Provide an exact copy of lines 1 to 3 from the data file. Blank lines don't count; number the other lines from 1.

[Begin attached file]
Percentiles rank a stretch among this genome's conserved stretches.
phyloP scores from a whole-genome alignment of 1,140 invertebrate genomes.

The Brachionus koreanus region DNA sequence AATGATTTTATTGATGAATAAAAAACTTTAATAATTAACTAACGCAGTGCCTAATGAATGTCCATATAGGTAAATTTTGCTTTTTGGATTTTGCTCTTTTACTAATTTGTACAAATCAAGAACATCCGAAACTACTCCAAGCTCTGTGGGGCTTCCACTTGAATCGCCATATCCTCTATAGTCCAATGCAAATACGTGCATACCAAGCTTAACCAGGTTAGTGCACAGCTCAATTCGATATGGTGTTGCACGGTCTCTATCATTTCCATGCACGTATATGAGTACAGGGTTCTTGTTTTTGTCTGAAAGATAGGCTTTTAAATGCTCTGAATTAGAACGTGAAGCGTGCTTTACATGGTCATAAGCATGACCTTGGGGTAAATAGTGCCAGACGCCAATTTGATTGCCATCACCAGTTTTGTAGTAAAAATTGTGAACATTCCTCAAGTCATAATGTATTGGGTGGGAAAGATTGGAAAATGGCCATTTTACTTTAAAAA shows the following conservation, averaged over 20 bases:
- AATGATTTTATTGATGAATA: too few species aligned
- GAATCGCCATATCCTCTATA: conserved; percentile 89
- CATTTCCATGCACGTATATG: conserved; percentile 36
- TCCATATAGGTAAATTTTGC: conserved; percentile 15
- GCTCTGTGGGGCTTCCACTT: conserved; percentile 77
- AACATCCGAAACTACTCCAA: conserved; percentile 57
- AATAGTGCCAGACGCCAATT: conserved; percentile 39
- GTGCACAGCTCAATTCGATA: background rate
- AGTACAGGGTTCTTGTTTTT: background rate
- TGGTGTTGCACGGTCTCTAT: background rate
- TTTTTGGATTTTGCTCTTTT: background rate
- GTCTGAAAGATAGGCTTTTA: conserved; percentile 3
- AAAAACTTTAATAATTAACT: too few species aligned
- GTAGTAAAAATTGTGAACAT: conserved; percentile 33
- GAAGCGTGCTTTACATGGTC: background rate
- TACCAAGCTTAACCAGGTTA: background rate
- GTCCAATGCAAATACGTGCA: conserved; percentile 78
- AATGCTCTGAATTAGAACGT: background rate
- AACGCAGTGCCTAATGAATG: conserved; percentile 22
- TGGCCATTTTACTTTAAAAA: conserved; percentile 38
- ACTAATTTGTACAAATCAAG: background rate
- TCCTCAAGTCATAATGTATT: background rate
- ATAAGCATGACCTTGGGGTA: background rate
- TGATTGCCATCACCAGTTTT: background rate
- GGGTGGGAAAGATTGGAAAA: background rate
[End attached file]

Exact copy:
Percentiles rank a stretch among this genome's conserved stretches.
phyloP scores from a whole-genome alignment of 1,140 invertebrate genomes.

The Brachionus koreanus region DNA sequence AATGATTTTATTGATGAATAAAAAACTTTAATAATTAACTAACGCAGTGCCTAATGAATGTCCATATAGGTAAATTTTGCTTTTTGGATTTTGCTCTTTTACTAATTTGTACAAATCAAGAACATCCGAAACTACTCCAAGCTCTGTGGGGCTTCCACTTGAATCGCCATATCCTCTATAGTCCAATGCAAATACGTGCATACCAAGCTTAACCAGGTTAGTGCACAGCTCAATTCGATATGGTGTTGCACGGTCTCTATCATTTCCATGCACGTATATGAGTACAGGGTTCTTGTTTTTGTCTGAAAGATAGGCTTTTAAATGCTCTGAATTAGAACGTGAAGCGTGCTTTACATGGTCATAAGCATGACCTTGGGGTAAATAGTGCCAGACGCCAATTTGATTGCCATCACCAGTTTTGTAGTAAAAATTGTGAACATTCCTCAAGTCATAATGTATTGGGTGGGAAAGATTGGAAAATGGCCATTTTACTTTAAAAA shows the following conservation, averaged over 20 bases: